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 How Bad Are Bananas?: The Carbon Footprint of Everything by Mike Berners-Lee.

I love popular science books and programmes.  As a trained scientist, who still does useful but not challenging science at work, (I’m a school lab technician), at best, these books are great at keeping the science bit of your brain ticking over while managing to also entertain, but it’s great when you learn new things from them and use that to spark off question and debate.

That was definitely the case with this book.  Berners-Lee which I shall abbreviate to B-L, (by the way, I was unable to find out whether he is related to Sir Tim B-L, the creator of the interweb – does anyone know?), is a environmental expert in calculating the total carbon footprint of everything.  The important word here is ‘everything’.  His method factors in not just manufacturing, but the footprint of the ingredients too and the corporations that make and sell things, plus the footprint of the item in use through to its eventual disposal – ie the total contribution of an item to global warming (its CO2e – equivalent).  This complete way of looking at things throws up some amazing results, but more on that in a minute.

After the explanatory introductions, the book is presented in increasing CO2e from under 10g to 1 million tonnes and beyond, and is compared against a target lifestyle of up to ten tonnes per year for the average human.  One thing B-L is clear on is that in aiming to improve our own carbon footprints we should all apply a sense of scale. What good is choosing a better hand-drying option when you spend your life on planes?  But having said that, he says we should pick our battles, and work out where we can get the best return for our efforts.  It was fascinating reading, although I found the lower CO2e first half more interesting than the big emitters at the end as these small things have a daily visible impact.  B-L has a style that is fairly serious and earnest, but with occasional jocularity to keep things light.  I’d recommend this book to anyone thinking about what they can do to green their lifestyle in small steps – which all add up eventually.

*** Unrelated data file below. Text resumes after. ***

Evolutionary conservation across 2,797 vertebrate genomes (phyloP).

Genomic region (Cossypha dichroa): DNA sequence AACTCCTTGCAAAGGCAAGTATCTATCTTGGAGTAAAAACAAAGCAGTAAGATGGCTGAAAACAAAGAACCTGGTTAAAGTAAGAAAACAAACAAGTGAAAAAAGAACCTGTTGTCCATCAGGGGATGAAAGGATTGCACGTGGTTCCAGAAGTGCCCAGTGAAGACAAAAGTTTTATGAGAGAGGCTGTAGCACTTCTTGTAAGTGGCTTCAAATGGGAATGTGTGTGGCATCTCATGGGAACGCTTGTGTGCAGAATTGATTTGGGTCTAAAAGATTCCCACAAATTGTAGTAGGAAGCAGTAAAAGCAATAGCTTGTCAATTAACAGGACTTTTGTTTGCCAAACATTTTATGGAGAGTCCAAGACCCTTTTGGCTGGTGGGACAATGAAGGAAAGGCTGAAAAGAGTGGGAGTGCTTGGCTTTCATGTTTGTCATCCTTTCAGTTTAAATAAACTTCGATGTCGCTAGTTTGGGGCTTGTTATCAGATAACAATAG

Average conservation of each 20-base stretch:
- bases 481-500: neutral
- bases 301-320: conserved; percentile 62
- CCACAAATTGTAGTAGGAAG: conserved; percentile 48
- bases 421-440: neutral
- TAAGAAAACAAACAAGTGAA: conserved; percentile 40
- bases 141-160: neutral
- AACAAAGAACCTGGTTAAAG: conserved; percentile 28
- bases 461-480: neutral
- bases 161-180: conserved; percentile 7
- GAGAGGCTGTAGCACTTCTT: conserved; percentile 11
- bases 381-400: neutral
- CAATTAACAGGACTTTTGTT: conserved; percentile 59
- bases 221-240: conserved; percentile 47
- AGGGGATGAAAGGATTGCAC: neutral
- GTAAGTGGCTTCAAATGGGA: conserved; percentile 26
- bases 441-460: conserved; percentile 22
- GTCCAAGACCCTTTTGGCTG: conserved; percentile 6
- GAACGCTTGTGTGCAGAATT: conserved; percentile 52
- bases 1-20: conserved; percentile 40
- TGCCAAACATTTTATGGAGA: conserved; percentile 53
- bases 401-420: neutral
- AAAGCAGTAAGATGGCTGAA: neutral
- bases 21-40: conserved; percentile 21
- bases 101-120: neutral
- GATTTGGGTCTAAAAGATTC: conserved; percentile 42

Let me share just a few of the many surprising facts I got from this book

  • The supermarket plastic bag is not so bad!  It represents around one thousandnth of the CO2e of a typical shop, and ironically has less impact than a paper bag.  Paper uses more paper and glue for equivalent strength, and the manufacturing process has more impact too.
  • Bananas aren’t actually that bad as they’re usually shipped – on ships.  It’s the air-freighted asparagus and continental out of season hothouse tomatoes that are amongst the worst fruit and veg.  Out of season and air-freighted  fruit and veg have around 100x the CO2e of locally grown in-season produce.
  • But what about cycling a mile?  Assuming the cyclist burns around 50 calories per mile… If you’re looking at the total CO2e you need to consider what provides the energy that you put into cycling – ie what you eat!   If you’re a fan of bananas, that’ll produce around 65 grammes of CO2.  If you had a bacon butty – it’s around 200g of CO2.  If you had a plate of air-freighted asparagus the CO2e is 2.8 kilogrammes.

It’s all good fun, but I’ve learned a lot and will put lots of little bits into action in the future .  As the author suggests, it will, (now I’ve read it), make an ideal toilet book! 
(8/10) I bought this book.

*****

Buy this book from Amazon.co.uk …
How Bad Are Bananas?: The carbon footprint of everything by Mike Berners-Lee

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